The 9 Best Bee Hive Kits
This wiki has been updated 25 times since it was first published in February of 2016. Over the past decade or so, bees have been dying all over the world at an alarming rate. You can be part of the solution with one of these bee hive kits, which allow you to start your own colony and not just collect an ample supply of delicious, golden honey, but also harvest beeswax and royal jelly, or simply let the little buzzers pollinate your orchard, farm or garden. When users buy our independently chosen editorial choices, we may earn commissions to help fund the Wiki.
March 30, 2020:
During this round of updates, while the BuildaBeehive Deluxe Starter Kit, BestEquip Auto Flow and the Flow Classic were all removed due to availability issues, we did add several new additions to our rankings, including the Buzzing Rooster Warre – a Warre-style offering that weighs 65 pounds empty and arrives unfinished, the SummerHawk Ranch Jar Super – a Langstroth super that encourages bees to build honeycombs right inside ready-to-harvest mason jars, and the Flow Hive 2 – the latest iteration of the Australian innovation that’s seriously simplified the extraction process for many farmers over the past few years.
If this is your first hive purchase, and you’re not sure where to begin, there’s three basic types of hive that you should be aware of:
Langstroth: Invented by Lorenzo Langstroth and patented in 1852, Langstroth hives are the most popular style of hive in North America. Comprised of several boxes stacked onto one another, Langstroth hives are built using standardized sizing, so boxes from different manufacturers tend to be interchangeable. The boxes are available in shallow, medium and deep depths, and eight-frame or 10-frame widths. All boxes are rectangular.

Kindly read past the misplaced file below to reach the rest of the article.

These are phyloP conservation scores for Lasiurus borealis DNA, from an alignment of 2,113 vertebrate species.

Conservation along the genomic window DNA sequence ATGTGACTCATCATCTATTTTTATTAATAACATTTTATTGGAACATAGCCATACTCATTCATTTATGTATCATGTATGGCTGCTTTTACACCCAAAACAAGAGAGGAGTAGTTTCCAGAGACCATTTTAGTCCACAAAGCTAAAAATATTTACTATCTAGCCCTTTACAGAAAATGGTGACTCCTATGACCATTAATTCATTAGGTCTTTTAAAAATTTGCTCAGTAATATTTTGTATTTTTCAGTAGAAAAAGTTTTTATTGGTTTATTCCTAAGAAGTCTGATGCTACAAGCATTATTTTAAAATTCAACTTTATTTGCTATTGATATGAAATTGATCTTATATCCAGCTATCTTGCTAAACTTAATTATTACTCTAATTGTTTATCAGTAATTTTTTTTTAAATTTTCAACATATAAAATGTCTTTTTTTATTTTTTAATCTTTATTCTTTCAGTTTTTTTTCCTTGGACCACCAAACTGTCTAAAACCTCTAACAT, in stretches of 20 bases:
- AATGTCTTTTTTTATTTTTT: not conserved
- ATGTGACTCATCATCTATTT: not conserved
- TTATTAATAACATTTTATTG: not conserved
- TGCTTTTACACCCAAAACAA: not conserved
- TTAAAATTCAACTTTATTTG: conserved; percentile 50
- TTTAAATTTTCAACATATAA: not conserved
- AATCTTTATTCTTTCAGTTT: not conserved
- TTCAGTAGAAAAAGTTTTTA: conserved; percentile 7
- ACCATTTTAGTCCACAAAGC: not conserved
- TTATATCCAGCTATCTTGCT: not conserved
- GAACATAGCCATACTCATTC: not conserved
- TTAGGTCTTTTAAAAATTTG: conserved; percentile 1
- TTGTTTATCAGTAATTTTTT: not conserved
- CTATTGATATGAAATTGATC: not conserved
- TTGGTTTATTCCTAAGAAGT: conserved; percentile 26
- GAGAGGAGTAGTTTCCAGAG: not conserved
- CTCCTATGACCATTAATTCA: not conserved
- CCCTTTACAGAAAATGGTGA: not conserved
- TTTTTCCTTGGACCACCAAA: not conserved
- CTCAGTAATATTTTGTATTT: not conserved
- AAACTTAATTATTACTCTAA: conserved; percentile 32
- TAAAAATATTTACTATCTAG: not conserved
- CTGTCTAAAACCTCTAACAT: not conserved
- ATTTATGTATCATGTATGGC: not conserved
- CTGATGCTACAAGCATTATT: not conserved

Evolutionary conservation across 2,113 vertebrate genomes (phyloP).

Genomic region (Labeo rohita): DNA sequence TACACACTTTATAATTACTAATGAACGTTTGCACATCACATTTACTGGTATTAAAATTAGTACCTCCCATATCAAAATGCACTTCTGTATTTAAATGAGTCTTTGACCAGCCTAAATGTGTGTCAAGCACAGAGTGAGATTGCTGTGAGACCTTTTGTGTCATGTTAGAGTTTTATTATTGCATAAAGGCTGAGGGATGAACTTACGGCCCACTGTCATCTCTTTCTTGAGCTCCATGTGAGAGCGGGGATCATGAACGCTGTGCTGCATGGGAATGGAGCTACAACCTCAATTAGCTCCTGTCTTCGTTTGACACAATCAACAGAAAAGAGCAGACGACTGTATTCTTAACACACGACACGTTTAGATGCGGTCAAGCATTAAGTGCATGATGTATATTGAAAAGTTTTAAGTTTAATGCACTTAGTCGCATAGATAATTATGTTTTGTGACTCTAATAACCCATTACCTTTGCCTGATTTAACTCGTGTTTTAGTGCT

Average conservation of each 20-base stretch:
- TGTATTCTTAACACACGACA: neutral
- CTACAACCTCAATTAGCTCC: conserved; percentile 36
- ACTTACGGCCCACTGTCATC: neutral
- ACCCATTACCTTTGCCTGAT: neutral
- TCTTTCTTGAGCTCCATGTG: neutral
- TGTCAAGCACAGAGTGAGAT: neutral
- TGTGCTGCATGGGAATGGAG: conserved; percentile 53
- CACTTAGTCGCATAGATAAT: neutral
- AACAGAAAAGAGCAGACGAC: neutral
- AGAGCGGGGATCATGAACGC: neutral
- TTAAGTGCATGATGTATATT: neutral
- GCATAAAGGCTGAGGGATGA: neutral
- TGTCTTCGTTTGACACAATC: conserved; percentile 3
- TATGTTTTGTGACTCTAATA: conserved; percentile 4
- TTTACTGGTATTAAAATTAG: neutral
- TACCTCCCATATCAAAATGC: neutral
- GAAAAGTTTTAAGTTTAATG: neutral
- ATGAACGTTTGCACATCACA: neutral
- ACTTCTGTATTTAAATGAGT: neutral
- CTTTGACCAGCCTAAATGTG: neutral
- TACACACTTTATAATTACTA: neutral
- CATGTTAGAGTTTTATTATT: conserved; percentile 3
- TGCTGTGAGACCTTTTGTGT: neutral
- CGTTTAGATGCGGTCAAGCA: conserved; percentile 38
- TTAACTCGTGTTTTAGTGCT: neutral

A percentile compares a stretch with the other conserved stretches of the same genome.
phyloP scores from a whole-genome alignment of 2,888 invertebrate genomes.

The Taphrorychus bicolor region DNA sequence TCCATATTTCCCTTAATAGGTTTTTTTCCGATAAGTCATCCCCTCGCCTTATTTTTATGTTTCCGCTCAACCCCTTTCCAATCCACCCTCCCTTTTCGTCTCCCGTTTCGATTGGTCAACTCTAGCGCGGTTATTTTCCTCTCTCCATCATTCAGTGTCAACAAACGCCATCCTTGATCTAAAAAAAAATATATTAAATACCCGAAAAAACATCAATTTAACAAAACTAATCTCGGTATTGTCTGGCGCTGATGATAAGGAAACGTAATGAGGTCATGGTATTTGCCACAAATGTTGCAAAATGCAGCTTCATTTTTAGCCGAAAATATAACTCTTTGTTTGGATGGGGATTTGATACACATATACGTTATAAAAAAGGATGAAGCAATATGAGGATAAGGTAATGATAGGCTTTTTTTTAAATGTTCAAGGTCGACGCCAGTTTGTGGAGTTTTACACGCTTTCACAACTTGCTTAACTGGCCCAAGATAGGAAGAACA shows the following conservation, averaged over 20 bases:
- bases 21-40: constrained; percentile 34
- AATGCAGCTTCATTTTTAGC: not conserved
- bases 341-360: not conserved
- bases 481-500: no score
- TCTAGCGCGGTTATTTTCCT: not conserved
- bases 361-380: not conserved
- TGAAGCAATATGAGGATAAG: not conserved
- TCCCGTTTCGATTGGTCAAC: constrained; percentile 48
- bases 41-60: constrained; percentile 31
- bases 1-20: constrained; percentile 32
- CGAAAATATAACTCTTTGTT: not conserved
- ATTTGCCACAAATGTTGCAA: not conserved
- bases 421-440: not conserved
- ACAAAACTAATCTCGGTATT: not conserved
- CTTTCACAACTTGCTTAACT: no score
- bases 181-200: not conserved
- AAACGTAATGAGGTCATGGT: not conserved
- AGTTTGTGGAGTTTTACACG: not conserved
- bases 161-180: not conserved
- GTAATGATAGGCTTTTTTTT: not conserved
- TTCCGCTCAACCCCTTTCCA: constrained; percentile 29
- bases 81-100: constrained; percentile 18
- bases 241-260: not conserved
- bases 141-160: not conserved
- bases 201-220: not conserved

Typically, one or two deep boxes are used as the foundation for the hive, and this is where the queen and brood live. An excluder screen prevents the queen from entering the medium boxes stacked on top of the brood box, which are referred to as supers, and these boxes are dedicated to generating harvestable honey. As these boxes can be quite heavy when full, some farmers prefer to use shallow boxes in lieu of medium. A full deep box can weight up to 90 pounds, and a full medium box can weigh up to 60 pounds.
Warre: Warre hives are similar to Langstroth hives in that they’re both vertical systems that used standardized sizing, but they do have some differences. Warre hives, which were invented early in the twentieth century by Emile Warre, are square, compared to the Langstroth's rectangular shape, which helps mitigate the footprint of your hives and keep your supers light, but leaves less potential real estate for bees to fill with honey.
Two more major differences are that Warre hives tend not to use screens on their frames, leaving bees to build their honeycombs from scratch. Also, in an effort to replicate nature's design, the queen starts in the top box of a Warre hive, and supers are added to the bottom of the hive as they’re needed – a process called nadiring – which can be quite bothersome, as it requires more heavy lifting.